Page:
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Facing uncertainty by escaping: How digital games can solve medical problems

  • Education

Health professionals face constant uncertainty. Yes, science is about evidence, but anyone working with patients, human bodies and colleagues will face constant ambiguity.

When the stakes are life and death, how can health science students cope with this? 

Enter Jenny Moffett. An educationalist in RCSI’s Health Professions Education Centre (HPEC), she works with academic colleagues to develop their teaching skills and professional practice.  

Moffett, who is currently studying for a PhD, specialises in researching uncertainty.  

In 2023, she was awarded research funding to explore how health professionals could best manage the ambiguity that they face in their day-to-day roles.  

Through RCSI’s Student Engagement and Partnership (StEP) programme, which supports students and staff to work together on research projects, Moffett and her team set about developing a digital escape room, designed to be played by small groups of learners in an online environment.  

Now, their work has been published in The Clinical Teacher journal, where it picked up the 2024 Impact Award as the journal’s most downloaded paper last year.  

Since 2019, Moffett has been reading literature on digital escape rooms and the contribution that they can make to teaching and learning.  

She is a proponent of a concept called design thinking, a foundational set of processes, practices and attitudes that can be used for creating digital escape rooms, and which encourages teams to think like designers and allows them to work collaboratively on problems or challenges to creatively find practical solutions.  

Uncertainty in practice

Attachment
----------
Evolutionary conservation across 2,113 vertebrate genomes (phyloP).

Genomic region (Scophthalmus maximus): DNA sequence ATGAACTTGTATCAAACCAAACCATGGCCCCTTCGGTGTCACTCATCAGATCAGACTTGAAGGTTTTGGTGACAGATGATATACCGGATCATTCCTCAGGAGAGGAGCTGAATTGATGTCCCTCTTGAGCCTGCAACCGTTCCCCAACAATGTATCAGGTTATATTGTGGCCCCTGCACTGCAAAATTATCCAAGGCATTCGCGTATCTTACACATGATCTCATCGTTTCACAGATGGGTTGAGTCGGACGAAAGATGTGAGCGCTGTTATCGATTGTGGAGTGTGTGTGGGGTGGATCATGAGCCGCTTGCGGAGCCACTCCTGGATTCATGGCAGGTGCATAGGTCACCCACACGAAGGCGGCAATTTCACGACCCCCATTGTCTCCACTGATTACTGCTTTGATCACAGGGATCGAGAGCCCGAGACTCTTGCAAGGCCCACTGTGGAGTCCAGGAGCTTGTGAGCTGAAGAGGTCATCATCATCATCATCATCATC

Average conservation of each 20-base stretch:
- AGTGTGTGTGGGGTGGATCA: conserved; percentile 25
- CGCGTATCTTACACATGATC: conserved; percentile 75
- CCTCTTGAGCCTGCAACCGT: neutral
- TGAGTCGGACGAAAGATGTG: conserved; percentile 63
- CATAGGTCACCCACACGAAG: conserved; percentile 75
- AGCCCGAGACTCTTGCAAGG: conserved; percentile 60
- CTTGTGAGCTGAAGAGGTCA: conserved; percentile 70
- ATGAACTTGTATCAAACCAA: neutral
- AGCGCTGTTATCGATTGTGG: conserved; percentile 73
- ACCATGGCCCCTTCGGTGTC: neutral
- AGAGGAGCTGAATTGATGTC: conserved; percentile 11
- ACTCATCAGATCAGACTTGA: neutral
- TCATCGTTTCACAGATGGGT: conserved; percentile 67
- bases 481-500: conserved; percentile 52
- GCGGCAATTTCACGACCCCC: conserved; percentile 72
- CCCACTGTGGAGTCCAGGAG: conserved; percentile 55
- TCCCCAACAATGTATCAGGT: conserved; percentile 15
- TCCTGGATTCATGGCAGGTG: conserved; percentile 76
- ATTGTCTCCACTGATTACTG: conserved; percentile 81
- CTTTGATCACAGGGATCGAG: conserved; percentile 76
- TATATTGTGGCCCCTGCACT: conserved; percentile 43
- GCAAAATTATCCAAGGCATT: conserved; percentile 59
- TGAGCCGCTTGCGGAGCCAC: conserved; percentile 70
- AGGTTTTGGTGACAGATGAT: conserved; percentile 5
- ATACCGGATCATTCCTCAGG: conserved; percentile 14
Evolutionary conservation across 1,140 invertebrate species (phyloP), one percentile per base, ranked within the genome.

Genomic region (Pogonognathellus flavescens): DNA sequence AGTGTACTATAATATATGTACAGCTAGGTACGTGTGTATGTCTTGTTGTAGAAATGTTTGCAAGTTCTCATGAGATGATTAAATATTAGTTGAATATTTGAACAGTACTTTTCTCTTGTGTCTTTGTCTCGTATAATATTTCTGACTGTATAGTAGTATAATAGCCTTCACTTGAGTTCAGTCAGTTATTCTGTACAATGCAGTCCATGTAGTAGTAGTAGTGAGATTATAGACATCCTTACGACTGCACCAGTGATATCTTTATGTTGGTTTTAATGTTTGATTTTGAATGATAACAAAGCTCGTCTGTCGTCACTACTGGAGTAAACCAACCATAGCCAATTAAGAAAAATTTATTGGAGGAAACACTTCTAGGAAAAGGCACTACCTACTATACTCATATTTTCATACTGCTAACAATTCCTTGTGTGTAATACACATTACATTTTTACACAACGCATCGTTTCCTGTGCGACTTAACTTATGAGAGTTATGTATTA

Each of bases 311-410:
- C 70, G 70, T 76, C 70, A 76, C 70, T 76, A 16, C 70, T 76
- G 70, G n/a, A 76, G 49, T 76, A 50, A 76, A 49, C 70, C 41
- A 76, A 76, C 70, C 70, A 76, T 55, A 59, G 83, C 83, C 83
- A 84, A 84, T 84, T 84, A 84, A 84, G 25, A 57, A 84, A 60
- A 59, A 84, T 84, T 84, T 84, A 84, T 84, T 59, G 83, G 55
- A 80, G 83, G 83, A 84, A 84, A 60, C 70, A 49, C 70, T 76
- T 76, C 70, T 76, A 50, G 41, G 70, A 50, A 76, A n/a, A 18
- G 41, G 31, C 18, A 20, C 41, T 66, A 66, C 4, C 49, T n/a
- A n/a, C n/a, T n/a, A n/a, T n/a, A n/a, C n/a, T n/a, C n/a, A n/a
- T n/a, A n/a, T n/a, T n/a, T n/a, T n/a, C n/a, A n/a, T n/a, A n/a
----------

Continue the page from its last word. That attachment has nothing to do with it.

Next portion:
While many of us may think of digital escape rooms as existing in a virtual reality world, and possessing a cinematic quality, the escape room devised by Moffett and her team was deliberately simple.  

Using software called Genially, which allows people to create interactive, animated content, the team built an escape room with visuals and audio, where clicking on one clue brings users to another page, and more clues.  

In this game, students or users are given a brief, before working in teams to solve a puzzle within 30 minutes. The puzzles are all designed to mimic the uncertainty that health professionals will, inevitably, encounter in their clinical practice.  

The game is designed for students who will feel a range of emotions, and face a range of personal and professional challenges, on their first clinical placement. When the game ends, students can discuss and share their feelings around uncertainty. 

Moffett has attended multiple collaborative seminars with colleagues from across the world, and also went in person to the European Congress of Game Based Learning, where educators come together to share their experience and expertise of online and physical escape rooms.  

There, she met other educators using escape rooms as learning tools for people of all ages, and in all types of situations including, for instance, younger children in classroom settings and people in elder care who may have dementia.  

What the games all have in common, however, is that they tend to focus on cognitive and emotional, rather than physical, skills.  

With the research completed, the award-winning paper, Building Digital Escape Rooms for Learning: From Theory to Practice, which has RCSI student Romket Pornsakulpaisal as lead author, provides a toolbox to health professions educators who would also like to build a digital educational escape room, as well as advice on how to use a structured process in its creation.

They may just simulate a scenario that medics will encounter – and, by doing so, ultimately save lives. 

RCSI is committed to achieving a better and more sustainable future through the UN Sustainable Development Goals.